Public Goods

Public goods have two distinct aspects: nonexcludability and nonrivalrous consumption. “Nonexcludability” means that the cost of keeping nonpayers from enjoying the benefits of the good or service is prohibitive. If an entrepreneur stages a fireworks show, for example, people can watch the show from their windows or backyards. Because the entrepreneur cannot charge a fee for consumption, the fireworks show may go unproduced, even if demand for the show is strong.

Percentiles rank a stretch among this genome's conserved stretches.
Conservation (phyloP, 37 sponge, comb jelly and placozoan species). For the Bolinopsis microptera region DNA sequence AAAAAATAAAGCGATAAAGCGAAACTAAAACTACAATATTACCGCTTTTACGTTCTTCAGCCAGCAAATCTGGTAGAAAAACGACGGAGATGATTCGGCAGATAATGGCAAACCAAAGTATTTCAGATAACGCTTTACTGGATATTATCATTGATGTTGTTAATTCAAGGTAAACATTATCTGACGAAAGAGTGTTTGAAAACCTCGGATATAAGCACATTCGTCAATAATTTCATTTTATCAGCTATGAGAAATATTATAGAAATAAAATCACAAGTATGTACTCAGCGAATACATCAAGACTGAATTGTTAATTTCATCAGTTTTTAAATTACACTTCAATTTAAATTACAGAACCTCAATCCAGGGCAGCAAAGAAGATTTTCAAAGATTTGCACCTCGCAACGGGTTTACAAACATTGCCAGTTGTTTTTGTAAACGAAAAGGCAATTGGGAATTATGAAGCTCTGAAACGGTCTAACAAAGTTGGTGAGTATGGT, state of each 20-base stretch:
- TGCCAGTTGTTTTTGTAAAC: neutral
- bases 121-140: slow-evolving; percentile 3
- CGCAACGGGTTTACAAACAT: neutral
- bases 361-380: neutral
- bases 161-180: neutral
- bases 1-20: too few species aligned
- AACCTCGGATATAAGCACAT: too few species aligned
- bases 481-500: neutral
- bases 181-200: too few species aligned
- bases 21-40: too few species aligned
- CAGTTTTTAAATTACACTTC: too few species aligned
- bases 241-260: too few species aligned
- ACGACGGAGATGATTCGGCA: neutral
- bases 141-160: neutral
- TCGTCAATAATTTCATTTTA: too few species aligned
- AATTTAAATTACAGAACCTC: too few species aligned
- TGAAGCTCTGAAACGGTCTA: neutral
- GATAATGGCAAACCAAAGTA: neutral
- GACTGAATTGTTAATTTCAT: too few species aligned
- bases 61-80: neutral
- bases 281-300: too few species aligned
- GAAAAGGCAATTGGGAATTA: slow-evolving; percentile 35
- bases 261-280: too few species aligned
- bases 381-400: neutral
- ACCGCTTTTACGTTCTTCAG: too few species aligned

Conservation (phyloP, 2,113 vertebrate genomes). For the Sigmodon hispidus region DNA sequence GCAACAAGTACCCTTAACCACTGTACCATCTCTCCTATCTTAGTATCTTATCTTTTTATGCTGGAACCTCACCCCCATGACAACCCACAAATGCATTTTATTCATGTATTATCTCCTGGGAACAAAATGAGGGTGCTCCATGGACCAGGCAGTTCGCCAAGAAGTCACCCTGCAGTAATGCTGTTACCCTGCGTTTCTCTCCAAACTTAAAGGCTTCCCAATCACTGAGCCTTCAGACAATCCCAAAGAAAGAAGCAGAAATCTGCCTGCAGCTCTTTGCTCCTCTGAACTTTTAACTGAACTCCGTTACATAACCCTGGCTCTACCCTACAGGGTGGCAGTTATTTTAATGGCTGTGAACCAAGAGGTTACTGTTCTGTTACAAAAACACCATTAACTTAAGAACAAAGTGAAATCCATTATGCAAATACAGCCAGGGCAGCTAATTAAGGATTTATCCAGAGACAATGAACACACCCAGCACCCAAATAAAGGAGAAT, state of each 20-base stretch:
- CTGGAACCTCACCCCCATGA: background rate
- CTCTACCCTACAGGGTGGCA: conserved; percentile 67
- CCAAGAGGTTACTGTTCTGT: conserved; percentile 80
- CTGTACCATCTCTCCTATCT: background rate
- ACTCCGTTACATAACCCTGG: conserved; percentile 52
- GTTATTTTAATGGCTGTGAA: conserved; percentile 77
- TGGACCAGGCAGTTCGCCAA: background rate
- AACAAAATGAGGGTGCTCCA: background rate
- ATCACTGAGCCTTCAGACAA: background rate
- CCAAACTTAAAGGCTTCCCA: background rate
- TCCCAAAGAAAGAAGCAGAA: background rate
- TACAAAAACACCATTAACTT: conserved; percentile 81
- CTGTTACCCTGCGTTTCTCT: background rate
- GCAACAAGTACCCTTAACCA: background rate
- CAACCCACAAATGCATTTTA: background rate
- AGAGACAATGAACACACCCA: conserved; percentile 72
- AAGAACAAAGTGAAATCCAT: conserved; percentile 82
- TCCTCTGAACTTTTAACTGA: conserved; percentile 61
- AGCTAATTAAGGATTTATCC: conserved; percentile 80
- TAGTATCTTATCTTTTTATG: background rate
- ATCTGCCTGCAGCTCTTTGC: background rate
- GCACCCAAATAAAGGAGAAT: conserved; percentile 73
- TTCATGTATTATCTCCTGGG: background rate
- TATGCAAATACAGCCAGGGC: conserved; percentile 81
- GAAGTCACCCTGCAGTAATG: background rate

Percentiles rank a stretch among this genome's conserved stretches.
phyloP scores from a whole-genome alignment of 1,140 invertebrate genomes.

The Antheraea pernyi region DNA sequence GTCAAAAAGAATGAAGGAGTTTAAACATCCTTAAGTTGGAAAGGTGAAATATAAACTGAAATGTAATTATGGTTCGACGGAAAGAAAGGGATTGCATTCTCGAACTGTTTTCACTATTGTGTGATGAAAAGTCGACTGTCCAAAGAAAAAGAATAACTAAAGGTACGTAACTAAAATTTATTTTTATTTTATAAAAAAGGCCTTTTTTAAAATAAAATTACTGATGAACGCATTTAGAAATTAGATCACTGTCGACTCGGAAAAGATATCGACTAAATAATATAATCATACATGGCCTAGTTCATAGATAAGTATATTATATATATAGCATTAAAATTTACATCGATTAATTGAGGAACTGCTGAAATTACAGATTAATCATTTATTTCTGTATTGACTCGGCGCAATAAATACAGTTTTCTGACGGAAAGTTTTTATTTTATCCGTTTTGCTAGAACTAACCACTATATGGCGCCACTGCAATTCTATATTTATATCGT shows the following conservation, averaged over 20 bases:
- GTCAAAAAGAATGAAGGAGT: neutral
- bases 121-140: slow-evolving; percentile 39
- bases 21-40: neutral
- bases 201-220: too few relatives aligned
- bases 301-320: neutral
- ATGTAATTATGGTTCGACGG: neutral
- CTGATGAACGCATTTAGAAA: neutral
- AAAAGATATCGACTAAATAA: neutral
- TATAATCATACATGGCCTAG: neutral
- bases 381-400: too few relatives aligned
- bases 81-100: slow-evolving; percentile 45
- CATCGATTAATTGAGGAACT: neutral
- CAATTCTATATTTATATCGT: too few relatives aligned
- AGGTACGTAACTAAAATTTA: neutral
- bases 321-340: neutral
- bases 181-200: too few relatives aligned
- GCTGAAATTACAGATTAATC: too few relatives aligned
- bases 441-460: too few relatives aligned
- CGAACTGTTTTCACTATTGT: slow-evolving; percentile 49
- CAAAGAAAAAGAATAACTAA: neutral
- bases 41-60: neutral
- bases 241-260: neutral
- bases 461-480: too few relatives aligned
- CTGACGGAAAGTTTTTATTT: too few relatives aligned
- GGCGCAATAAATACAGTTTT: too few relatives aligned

Tyler Cowen
Subject Area: 
Published in: The Concise Encyclopedia of Economics
1993

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